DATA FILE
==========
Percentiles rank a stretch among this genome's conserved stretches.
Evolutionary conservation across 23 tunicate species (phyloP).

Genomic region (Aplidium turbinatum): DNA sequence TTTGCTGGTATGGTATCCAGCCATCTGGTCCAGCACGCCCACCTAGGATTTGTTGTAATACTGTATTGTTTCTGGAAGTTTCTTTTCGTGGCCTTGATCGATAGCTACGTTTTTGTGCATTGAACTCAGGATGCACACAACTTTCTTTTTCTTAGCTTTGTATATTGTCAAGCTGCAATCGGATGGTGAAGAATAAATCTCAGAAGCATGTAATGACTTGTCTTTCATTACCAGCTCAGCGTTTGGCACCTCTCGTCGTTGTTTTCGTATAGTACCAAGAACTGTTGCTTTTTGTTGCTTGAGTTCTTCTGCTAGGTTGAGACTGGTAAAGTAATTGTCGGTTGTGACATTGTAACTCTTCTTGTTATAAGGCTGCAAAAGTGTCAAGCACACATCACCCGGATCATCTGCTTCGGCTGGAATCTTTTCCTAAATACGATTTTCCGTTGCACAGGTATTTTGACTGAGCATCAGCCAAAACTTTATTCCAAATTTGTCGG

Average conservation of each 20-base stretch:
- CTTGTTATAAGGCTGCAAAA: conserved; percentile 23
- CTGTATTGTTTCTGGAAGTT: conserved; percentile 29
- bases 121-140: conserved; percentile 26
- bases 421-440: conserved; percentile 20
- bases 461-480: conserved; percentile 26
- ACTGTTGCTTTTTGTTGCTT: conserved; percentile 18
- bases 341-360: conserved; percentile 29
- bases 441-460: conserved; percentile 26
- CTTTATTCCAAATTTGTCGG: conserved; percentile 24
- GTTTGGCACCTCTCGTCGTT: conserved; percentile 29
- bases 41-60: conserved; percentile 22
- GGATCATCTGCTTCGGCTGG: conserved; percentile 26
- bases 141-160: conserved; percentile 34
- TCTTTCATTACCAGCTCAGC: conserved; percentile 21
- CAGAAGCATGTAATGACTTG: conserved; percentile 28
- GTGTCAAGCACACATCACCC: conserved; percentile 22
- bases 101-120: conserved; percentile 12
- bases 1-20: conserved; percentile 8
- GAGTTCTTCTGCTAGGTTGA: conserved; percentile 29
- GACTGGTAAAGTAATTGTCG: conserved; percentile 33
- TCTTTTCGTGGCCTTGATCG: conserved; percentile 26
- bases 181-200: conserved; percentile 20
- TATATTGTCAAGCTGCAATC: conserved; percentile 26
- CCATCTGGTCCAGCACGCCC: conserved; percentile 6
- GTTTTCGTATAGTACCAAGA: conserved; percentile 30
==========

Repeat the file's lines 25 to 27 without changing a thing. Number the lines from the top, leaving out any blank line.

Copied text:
- TCTTTTCGTGGCCTTGATCG: conserved; percentile 26
- bases 181-200: conserved; percentile 20
- TATATTGTCAAGCTGCAATC: conserved; percentile 26